Child Care Issues Can Prompt Move to Create Alternative Schedule

My hourly employee asked for a flexible schedule where she would work four 10-hour days instead of five eight-hour days due to child care issues. Do we have to pay any overtime if we agree with the employee’s request?

Among the numerous disruptions the pandemic has caused to society at-large, and specifically within the employment relationship, is the difficulty with maintaining traditional work schedules.

Child care and schooling often create strain on the regular five-day-a-week, eight-hour workday schedule. Further, we have discovered that flexibility often can be a benefit to both employers and employees.

Wage-and-hour laws, however, still have not caught up to the 21st century or new realities created by the pandemic. Even with a mutual agreement between the employer and the hourly, nonexempt employee, employers would have to pay two hours of overtime each day on a four-day, 10-hour workweek unless the employer satisfies the legal requirements for the creation of an alternate workweek schedule.

Creating Alternate Schedule

To avoid overtime issues created by a work schedule that exceeds eight hours in a day, an employer must follow a rigorous, step-by-step process to create the alternative workweek schedule.

An employer must first identify the work unit to which the alternative workweek will apply. Although the work unit can be fairly broad, such as a division, department, job classification or specific physical location, the work unit must encompass the whole unit, not just select individuals within the unit. The work unit can even be just one employee if that employee is the only person in that division, department, classification or location.

Once the work unit is established, the employee must determine what alternative schedule or schedules to propose. The employer must designate the regularly scheduled number of workdays and hours within the workday, but does not have to specify the actual days in the week. Some examples include four 10-hour days, or four nine-hour days plus a four-hour day.

With the proposed schedule settled, the employer must provide a written disclosure to all affected employees in the defined work unit of the schedule as well as the effect on the employees’ wages, hours and benefits. The employer also must hold at least one meeting at least 14 days prior to scheduling an employee vote on the schedule to discuss the schedule and effects on wages, hours and benefits. If some affected employees cannot attend the first meeting, the employer may need to hold further meetings.

With disclosures and meetings complete, the employer hosts a secret ballot election. A two-thirds vote of all affected employees is required to adopt the schedule. This means that if nine employees are affected, there must be at least six votes in support of the schedule. Employees are not required to vote, and a nonvote is treated just like a “no” vote.

If the new alternative workweek schedule is adopted, the employer must report it to the Labor Commissioner’s office.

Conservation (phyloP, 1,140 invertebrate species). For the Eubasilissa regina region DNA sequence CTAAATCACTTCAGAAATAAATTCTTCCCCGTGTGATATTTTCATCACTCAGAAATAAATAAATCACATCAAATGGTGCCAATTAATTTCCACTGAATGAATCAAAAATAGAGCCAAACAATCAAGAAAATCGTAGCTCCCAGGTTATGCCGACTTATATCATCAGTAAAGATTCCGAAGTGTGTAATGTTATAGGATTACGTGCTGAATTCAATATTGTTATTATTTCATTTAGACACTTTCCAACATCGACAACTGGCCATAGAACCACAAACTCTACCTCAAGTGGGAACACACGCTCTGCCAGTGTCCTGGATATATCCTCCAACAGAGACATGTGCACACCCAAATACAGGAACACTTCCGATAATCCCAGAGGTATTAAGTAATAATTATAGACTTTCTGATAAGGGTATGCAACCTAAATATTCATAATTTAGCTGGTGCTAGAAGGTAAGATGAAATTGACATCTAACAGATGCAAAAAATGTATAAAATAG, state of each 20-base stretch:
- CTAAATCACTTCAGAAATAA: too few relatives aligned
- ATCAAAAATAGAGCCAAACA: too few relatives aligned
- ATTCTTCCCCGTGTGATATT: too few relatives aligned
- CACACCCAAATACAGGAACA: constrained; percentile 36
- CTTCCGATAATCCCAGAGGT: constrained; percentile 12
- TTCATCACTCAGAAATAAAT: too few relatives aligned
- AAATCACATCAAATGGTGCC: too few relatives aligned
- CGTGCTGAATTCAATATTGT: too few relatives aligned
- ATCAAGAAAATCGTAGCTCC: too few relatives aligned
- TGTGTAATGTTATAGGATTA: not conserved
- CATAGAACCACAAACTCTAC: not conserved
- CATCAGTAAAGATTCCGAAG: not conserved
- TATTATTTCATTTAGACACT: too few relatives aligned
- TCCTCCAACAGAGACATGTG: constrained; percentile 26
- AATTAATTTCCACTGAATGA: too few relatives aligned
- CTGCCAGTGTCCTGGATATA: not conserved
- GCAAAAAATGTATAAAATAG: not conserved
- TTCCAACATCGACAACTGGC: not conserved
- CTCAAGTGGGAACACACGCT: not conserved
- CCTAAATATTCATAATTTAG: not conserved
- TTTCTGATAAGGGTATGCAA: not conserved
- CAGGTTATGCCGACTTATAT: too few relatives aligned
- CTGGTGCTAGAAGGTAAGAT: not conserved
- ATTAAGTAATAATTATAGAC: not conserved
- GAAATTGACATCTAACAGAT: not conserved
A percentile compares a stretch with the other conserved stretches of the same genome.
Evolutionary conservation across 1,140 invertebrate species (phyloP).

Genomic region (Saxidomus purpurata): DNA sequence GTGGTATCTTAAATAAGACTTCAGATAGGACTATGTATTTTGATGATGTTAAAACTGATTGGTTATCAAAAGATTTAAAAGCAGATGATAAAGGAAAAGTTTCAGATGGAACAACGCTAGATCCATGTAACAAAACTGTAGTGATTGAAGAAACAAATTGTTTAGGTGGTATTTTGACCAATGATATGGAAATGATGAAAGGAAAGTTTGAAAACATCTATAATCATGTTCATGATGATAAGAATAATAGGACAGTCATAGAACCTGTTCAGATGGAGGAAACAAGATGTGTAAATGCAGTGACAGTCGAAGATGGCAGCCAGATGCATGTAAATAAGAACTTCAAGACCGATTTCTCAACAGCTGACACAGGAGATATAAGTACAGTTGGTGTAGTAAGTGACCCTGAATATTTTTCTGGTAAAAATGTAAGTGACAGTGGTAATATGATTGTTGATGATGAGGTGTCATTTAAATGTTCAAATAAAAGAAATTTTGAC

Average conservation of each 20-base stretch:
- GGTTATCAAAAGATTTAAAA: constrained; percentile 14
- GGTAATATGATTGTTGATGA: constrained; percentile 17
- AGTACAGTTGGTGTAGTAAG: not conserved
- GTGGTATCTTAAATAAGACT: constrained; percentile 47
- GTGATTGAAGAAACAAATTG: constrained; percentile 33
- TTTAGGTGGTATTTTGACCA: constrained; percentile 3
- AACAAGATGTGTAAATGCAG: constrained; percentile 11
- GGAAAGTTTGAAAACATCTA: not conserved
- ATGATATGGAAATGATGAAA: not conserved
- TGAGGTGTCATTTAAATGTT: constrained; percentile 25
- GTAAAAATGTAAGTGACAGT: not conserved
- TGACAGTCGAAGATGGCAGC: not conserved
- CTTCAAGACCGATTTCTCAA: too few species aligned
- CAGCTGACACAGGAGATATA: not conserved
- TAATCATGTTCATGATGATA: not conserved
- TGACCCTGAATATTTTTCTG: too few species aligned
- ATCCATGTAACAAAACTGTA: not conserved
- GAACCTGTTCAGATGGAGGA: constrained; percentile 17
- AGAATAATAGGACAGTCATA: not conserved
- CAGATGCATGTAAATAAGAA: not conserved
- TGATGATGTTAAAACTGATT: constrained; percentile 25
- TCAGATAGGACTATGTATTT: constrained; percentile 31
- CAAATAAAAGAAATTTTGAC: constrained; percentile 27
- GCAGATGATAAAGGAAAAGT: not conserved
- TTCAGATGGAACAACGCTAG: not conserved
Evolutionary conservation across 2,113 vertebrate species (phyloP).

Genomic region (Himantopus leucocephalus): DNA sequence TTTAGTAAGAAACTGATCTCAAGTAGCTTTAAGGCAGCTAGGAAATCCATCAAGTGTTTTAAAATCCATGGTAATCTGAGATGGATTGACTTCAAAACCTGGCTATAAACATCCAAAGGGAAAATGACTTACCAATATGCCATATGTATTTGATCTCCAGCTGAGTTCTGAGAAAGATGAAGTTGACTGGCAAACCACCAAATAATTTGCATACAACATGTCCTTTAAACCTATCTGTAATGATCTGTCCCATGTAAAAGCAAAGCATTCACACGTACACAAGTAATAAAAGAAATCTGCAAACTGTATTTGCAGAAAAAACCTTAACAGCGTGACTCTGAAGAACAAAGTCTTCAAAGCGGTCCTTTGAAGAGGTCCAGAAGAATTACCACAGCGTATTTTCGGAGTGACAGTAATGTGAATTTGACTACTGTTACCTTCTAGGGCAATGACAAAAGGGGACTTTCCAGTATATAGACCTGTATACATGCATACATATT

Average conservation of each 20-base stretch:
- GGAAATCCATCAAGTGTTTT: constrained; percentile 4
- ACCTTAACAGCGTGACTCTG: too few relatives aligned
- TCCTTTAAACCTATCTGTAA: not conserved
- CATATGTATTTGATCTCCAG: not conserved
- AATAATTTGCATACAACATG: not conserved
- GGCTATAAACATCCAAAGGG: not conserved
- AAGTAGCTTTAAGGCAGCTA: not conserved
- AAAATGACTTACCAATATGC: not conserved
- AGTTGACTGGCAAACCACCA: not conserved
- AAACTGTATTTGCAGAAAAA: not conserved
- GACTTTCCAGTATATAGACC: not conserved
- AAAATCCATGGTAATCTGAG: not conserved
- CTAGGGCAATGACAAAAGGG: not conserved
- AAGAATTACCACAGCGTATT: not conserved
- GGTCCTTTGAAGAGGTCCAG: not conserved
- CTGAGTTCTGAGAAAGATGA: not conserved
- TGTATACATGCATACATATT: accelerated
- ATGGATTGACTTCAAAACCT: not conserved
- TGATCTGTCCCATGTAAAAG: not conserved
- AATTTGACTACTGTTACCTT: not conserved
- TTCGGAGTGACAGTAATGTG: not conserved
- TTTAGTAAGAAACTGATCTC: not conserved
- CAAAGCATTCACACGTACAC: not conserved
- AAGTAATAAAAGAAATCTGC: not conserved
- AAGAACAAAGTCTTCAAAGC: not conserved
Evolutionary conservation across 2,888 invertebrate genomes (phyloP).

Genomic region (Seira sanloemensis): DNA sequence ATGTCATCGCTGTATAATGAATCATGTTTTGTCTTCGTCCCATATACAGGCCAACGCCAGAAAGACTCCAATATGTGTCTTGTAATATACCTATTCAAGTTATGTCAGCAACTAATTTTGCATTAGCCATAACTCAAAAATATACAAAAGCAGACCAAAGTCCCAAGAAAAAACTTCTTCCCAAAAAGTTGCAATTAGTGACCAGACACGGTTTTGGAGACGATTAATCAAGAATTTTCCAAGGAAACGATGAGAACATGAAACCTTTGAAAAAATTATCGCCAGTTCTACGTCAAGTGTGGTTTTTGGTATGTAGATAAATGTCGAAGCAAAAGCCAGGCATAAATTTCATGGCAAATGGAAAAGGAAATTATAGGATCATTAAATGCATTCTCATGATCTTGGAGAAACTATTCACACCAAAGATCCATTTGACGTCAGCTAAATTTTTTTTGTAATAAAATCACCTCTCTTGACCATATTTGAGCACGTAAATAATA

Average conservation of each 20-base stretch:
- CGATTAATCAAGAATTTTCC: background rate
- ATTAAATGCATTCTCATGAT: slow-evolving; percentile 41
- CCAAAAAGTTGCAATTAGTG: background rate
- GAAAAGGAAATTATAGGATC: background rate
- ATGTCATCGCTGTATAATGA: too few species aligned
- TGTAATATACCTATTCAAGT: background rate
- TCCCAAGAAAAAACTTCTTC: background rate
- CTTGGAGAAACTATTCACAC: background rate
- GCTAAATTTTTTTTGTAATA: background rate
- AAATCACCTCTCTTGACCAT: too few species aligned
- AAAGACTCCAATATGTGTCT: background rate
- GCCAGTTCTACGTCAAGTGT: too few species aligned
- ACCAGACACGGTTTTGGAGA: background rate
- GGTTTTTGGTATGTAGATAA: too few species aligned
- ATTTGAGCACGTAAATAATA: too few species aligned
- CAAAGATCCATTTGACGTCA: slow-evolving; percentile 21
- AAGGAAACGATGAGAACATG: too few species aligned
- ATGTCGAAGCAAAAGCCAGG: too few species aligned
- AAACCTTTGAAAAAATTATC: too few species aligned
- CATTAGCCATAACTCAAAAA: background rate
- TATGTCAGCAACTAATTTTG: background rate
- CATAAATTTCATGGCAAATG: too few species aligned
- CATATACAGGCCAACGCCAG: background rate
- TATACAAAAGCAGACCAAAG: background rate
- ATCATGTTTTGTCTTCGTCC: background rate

Maintaining/Repealing Schedule

Once the alternative workweek schedule is established, an employer needs to continue to ensure the schedule remains valid. The Labor Commissioner can invalidate an existing schedule for a number of reasons, such as:

• The employer did not pay overtime properly for hours worked in excess of the schedule;

• Employees are no longer in the affected work unit but are still working the schedule;

• Employees consistently work outside the set schedule; or

• The schedule was changed without following the above procedures for creating an alternative workweek schedule.

If the schedule is invalidated, all hours worked in excess of eight in a day will be subject to overtime. An employer also may unilaterally repeal an alternative workweek or employees may choose to repeal the schedule if at least one-third of the affected employees petition to repeal the schedule and two-thirds of the affected employees vote to repeal the schedule in a secret ballot election.

Column based on questions asked by callers on the Labor Law Helpline, a service to California Chamber of Commerce preferred and executive members. For expert explanations of labor laws and Cal/OSHA regulations, not legal counsel for specific situations, call (800) 348-2262 or submit your question at

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Matthew J. Roberts, a member of the CalChamber legal affairs team since July 2019, was named associate general counsel, labor and employment in October 2023. He explains California and federal labor and employment laws to CalChamber members and customers, and since October 2021 has served as manager of the Labor Law Helpline. He came to the CalChamber from the Shaw Law Group, P.C. of Sacramento, where he was a senior attorney, authored articles on emerging issues in employment law, and represented employers before state/federal employment law agencies. He received a B.A. in government from California State University, Sacramento and holds a J.D. from McGeorge School of Law, University of the Pacific, where he also served on the McGeorge Law Review as both a writer and primary managing editor. See full bio